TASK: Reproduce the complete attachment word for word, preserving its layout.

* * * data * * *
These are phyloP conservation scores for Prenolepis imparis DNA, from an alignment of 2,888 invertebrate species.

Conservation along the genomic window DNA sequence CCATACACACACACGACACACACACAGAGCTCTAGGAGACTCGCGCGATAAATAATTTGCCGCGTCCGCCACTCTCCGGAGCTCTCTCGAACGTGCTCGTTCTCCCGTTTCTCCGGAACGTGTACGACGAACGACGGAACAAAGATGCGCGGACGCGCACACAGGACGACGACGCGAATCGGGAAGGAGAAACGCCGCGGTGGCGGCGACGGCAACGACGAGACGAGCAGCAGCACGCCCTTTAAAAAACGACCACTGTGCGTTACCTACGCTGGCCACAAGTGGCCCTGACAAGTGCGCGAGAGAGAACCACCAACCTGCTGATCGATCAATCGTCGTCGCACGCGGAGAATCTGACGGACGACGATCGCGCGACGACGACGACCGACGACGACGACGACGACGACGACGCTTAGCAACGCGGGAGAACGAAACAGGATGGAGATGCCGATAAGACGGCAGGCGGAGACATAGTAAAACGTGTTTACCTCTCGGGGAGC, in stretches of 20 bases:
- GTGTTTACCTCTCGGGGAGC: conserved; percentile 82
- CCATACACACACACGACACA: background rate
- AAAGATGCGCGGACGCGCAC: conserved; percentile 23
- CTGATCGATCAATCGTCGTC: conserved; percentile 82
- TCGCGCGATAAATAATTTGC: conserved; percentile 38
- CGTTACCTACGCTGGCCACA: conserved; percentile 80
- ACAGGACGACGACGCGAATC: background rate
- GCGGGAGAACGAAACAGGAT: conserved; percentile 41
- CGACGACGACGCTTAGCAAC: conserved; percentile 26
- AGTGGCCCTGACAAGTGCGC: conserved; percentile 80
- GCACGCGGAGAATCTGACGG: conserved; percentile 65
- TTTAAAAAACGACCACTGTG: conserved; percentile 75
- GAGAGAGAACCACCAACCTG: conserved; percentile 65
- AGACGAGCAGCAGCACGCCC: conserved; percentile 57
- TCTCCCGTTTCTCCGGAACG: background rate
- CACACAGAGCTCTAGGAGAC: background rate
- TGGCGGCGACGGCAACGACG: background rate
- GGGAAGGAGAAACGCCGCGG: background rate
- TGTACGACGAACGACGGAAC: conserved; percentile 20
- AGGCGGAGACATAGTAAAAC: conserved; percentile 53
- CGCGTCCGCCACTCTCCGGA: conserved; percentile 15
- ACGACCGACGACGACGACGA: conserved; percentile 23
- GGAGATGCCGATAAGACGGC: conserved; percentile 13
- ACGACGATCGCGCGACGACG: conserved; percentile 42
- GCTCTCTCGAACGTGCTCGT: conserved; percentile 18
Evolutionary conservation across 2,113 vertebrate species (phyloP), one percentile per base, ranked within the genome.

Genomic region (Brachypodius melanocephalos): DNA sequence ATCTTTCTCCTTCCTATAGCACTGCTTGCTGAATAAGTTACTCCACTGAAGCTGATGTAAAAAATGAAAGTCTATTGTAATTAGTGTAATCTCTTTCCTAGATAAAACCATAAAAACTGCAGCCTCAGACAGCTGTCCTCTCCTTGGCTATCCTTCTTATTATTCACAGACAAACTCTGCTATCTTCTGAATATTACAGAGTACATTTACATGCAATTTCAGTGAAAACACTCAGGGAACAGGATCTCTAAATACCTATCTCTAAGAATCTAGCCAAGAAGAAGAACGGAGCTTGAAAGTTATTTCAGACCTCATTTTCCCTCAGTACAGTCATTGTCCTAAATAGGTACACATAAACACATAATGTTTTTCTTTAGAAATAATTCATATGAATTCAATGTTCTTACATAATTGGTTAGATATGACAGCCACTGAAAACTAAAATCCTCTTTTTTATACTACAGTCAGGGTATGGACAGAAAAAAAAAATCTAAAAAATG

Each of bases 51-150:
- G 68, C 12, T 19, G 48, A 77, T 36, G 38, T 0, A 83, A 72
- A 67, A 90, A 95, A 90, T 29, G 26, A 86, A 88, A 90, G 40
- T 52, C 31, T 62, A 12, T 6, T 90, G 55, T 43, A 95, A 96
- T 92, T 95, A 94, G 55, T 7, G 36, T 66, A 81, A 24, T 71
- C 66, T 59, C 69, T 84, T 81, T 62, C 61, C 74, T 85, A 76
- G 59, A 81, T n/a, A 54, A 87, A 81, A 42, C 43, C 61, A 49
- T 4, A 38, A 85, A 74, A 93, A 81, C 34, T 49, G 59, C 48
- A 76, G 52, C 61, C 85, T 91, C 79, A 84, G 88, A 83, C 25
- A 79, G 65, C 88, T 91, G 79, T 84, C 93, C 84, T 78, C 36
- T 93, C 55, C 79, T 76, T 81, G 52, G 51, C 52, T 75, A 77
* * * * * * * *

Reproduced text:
These are phyloP conservation scores for Prenolepis imparis DNA, from an alignment of 2,888 invertebrate species.

Conservation along the genomic window DNA sequence CCATACACACACACGACACACACACAGAGCTCTAGGAGACTCGCGCGATAAATAATTTGCCGCGTCCGCCACTCTCCGGAGCTCTCTCGAACGTGCTCGTTCTCCCGTTTCTCCGGAACGTGTACGACGAACGACGGAACAAAGATGCGCGGACGCGCACACAGGACGACGACGCGAATCGGGAAGGAGAAACGCCGCGGTGGCGGCGACGGCAACGACGAGACGAGCAGCAGCACGCCCTTTAAAAAACGACCACTGTGCGTTACCTACGCTGGCCACAAGTGGCCCTGACAAGTGCGCGAGAGAGAACCACCAACCTGCTGATCGATCAATCGTCGTCGCACGCGGAGAATCTGACGGACGACGATCGCGCGACGACGACGACCGACGACGACGACGACGACGACGACGCTTAGCAACGCGGGAGAACGAAACAGGATGGAGATGCCGATAAGACGGCAGGCGGAGACATAGTAAAACGTGTTTACCTCTCGGGGAGC, in stretches of 20 bases:
- GTGTTTACCTCTCGGGGAGC: conserved; percentile 82
- CCATACACACACACGACACA: background rate
- AAAGATGCGCGGACGCGCAC: conserved; percentile 23
- CTGATCGATCAATCGTCGTC: conserved; percentile 82
- TCGCGCGATAAATAATTTGC: conserved; percentile 38
- CGTTACCTACGCTGGCCACA: conserved; percentile 80
- ACAGGACGACGACGCGAATC: background rate
- GCGGGAGAACGAAACAGGAT: conserved; percentile 41
- CGACGACGACGCTTAGCAAC: conserved; percentile 26
- AGTGGCCCTGACAAGTGCGC: conserved; percentile 80
- GCACGCGGAGAATCTGACGG: conserved; percentile 65
- TTTAAAAAACGACCACTGTG: conserved; percentile 75
- GAGAGAGAACCACCAACCTG: conserved; percentile 65
- AGACGAGCAGCAGCACGCCC: conserved; percentile 57
- TCTCCCGTTTCTCCGGAACG: background rate
- CACACAGAGCTCTAGGAGAC: background rate
- TGGCGGCGACGGCAACGACG: background rate
- GGGAAGGAGAAACGCCGCGG: background rate
- TGTACGACGAACGACGGAAC: conserved; percentile 20
- AGGCGGAGACATAGTAAAAC: conserved; percentile 53
- CGCGTCCGCCACTCTCCGGA: conserved; percentile 15
- ACGACCGACGACGACGACGA: conserved; percentile 23
- GGAGATGCCGATAAGACGGC: conserved; percentile 13
- ACGACGATCGCGCGACGACG: conserved; percentile 42
- GCTCTCTCGAACGTGCTCGT: conserved; percentile 18
Evolutionary conservation across 2,113 vertebrate species (phyloP), one percentile per base, ranked within the genome.

Genomic region (Brachypodius melanocephalos): DNA sequence ATCTTTCTCCTTCCTATAGCACTGCTTGCTGAATAAGTTACTCCACTGAAGCTGATGTAAAAAATGAAAGTCTATTGTAATTAGTGTAATCTCTTTCCTAGATAAAACCATAAAAACTGCAGCCTCAGACAGCTGTCCTCTCCTTGGCTATCCTTCTTATTATTCACAGACAAACTCTGCTATCTTCTGAATATTACAGAGTACATTTACATGCAATTTCAGTGAAAACACTCAGGGAACAGGATCTCTAAATACCTATCTCTAAGAATCTAGCCAAGAAGAAGAACGGAGCTTGAAAGTTATTTCAGACCTCATTTTCCCTCAGTACAGTCATTGTCCTAAATAGGTACACATAAACACATAATGTTTTTCTTTAGAAATAATTCATATGAATTCAATGTTCTTACATAATTGGTTAGATATGACAGCCACTGAAAACTAAAATCCTCTTTTTTATACTACAGTCAGGGTATGGACAGAAAAAAAAAATCTAAAAAATG

Each of bases 51-150:
- G 68, C 12, T 19, G 48, A 77, T 36, G 38, T 0, A 83, A 72
- A 67, A 90, A 95, A 90, T 29, G 26, A 86, A 88, A 90, G 40
- T 52, C 31, T 62, A 12, T 6, T 90, G 55, T 43, A 95, A 96
- T 92, T 95, A 94, G 55, T 7, G 36, T 66, A 81, A 24, T 71
- C 66, T 59, C 69, T 84, T 81, T 62, C 61, C 74, T 85, A 76
- G 59, A 81, T n/a, A 54, A 87, A 81, A 42, C 43, C 61, A 49
- T 4, A 38, A 85, A 74, A 93, A 81, C 34, T 49, G 59, C 48
- A 76, G 52, C 61, C 85, T 91, C 79, A 84, G 88, A 83, C 25
- A 79, G 65, C 88, T 91, G 79, T 84, C 93, C 84, T 78, C 36
- T 93, C 55, C 79, T 76, T 81, G 52, G 51, C 52, T 75, A 77